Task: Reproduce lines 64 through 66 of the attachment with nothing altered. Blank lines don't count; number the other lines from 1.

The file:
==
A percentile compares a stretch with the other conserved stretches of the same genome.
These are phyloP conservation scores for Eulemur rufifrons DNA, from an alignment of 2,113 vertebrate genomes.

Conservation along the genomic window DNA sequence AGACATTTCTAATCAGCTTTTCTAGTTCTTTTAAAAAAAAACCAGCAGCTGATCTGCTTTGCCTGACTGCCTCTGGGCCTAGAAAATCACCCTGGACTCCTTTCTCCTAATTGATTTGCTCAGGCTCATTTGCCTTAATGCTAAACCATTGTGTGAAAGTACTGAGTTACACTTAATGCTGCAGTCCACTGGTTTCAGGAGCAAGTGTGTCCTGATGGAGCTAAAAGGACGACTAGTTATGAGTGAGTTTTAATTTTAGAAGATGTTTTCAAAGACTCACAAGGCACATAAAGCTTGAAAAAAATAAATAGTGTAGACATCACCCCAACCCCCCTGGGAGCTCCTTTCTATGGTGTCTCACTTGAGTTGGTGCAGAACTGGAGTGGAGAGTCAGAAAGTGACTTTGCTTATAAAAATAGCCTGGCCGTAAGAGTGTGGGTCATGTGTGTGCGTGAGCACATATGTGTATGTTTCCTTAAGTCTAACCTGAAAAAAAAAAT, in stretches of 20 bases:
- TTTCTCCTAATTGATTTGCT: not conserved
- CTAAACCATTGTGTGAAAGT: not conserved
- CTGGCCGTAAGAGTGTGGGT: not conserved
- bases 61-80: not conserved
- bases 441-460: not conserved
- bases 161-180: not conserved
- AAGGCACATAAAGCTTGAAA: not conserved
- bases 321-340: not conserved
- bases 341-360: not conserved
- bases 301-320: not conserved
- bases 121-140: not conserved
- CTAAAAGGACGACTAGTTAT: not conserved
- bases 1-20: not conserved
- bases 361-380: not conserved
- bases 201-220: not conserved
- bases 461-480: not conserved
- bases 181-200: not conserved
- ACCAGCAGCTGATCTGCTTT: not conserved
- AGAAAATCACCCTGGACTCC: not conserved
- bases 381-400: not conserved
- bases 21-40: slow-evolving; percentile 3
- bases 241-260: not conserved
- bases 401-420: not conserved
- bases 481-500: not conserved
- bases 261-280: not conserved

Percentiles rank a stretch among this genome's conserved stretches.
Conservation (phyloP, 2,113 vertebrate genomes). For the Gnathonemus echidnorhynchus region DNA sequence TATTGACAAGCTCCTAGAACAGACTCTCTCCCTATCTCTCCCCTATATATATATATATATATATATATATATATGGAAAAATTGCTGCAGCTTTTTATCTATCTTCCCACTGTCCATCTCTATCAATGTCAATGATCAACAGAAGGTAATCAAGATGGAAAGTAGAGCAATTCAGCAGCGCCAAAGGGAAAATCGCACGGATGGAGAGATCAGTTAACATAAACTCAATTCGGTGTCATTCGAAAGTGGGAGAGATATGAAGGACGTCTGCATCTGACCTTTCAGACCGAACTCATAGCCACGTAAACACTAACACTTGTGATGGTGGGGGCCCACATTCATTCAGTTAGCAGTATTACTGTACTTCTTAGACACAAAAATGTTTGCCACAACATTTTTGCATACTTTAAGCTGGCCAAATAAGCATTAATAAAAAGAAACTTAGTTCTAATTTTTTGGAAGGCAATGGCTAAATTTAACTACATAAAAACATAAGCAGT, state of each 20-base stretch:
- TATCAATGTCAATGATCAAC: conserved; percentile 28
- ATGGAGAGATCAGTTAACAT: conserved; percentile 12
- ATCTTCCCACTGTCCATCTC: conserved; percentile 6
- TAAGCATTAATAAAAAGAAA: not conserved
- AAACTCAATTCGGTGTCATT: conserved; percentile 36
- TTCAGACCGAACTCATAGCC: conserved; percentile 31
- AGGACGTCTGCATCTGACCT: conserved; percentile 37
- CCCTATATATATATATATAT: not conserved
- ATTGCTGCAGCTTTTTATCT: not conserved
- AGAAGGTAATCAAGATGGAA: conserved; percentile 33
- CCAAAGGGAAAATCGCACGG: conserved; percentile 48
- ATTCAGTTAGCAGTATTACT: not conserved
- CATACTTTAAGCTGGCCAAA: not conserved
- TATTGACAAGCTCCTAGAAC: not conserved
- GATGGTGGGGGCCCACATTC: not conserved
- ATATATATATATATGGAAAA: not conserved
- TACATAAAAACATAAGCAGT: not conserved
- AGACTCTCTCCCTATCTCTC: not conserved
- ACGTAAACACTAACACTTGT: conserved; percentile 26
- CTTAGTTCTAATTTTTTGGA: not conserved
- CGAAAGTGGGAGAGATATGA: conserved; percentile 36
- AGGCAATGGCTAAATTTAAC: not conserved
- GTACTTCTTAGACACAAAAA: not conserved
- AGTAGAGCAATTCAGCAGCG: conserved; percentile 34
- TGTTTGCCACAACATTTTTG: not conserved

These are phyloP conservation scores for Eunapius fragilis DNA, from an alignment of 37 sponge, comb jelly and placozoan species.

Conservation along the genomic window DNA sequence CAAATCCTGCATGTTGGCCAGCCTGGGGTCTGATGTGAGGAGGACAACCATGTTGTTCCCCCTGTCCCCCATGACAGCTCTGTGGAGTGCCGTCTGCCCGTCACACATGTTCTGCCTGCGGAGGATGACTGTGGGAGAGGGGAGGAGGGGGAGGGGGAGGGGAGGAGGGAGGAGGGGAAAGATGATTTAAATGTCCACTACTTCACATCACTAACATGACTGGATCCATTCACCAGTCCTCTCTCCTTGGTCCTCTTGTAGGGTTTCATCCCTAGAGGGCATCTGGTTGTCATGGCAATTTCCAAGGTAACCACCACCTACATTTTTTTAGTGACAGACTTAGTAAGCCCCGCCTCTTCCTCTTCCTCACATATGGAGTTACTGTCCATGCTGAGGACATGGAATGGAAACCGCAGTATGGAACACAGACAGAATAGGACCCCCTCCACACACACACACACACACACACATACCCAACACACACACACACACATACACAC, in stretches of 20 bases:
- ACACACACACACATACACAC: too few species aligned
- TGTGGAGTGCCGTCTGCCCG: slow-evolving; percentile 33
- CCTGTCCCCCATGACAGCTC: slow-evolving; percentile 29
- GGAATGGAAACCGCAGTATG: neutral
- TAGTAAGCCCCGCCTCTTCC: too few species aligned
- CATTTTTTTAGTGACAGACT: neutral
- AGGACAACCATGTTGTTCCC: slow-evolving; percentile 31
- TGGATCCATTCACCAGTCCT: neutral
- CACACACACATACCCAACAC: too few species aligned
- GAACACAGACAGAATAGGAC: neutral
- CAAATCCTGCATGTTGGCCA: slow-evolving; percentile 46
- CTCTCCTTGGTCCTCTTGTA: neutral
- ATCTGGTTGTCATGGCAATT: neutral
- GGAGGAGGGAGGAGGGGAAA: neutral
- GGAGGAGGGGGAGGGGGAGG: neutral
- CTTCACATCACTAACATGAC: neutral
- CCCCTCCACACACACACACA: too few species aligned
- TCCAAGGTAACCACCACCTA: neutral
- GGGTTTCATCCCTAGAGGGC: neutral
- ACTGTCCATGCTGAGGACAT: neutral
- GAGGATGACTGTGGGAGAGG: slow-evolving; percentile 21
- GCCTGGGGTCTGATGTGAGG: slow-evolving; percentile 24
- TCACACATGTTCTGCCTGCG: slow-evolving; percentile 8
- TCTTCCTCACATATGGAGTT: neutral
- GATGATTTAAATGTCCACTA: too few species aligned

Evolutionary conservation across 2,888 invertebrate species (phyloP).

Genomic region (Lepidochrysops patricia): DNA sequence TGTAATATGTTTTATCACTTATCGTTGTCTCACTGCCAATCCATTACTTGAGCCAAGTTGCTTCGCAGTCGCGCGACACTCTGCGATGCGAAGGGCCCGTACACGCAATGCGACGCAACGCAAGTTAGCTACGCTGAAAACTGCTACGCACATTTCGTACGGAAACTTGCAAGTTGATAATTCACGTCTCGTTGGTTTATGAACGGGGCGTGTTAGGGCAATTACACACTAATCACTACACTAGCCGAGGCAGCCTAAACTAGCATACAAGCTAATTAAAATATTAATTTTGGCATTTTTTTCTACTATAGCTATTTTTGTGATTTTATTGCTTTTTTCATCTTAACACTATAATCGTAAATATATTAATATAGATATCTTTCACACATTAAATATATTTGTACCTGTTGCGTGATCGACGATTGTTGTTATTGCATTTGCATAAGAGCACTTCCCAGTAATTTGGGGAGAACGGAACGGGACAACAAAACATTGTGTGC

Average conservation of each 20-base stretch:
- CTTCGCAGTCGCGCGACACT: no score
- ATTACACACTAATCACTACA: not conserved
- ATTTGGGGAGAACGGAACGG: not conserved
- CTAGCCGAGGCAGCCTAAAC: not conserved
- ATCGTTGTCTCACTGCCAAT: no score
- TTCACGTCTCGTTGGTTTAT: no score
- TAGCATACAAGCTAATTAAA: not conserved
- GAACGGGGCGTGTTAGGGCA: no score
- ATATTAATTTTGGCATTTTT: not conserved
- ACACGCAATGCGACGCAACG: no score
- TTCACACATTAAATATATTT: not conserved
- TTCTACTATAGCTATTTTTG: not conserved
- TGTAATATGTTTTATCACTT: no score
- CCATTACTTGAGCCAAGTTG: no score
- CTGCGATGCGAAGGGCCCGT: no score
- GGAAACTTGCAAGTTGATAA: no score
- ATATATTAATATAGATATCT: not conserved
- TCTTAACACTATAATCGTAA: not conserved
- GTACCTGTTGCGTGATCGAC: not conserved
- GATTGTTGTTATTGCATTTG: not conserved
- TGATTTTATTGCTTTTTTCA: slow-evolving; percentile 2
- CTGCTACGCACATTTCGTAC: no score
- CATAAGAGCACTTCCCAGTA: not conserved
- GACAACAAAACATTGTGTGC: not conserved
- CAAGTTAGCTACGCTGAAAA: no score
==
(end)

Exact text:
- AGGACAACCATGTTGTTCCC: slow-evolving; percentile 31
- TGGATCCATTCACCAGTCCT: neutral
- CACACACACATACCCAACAC: too few species aligned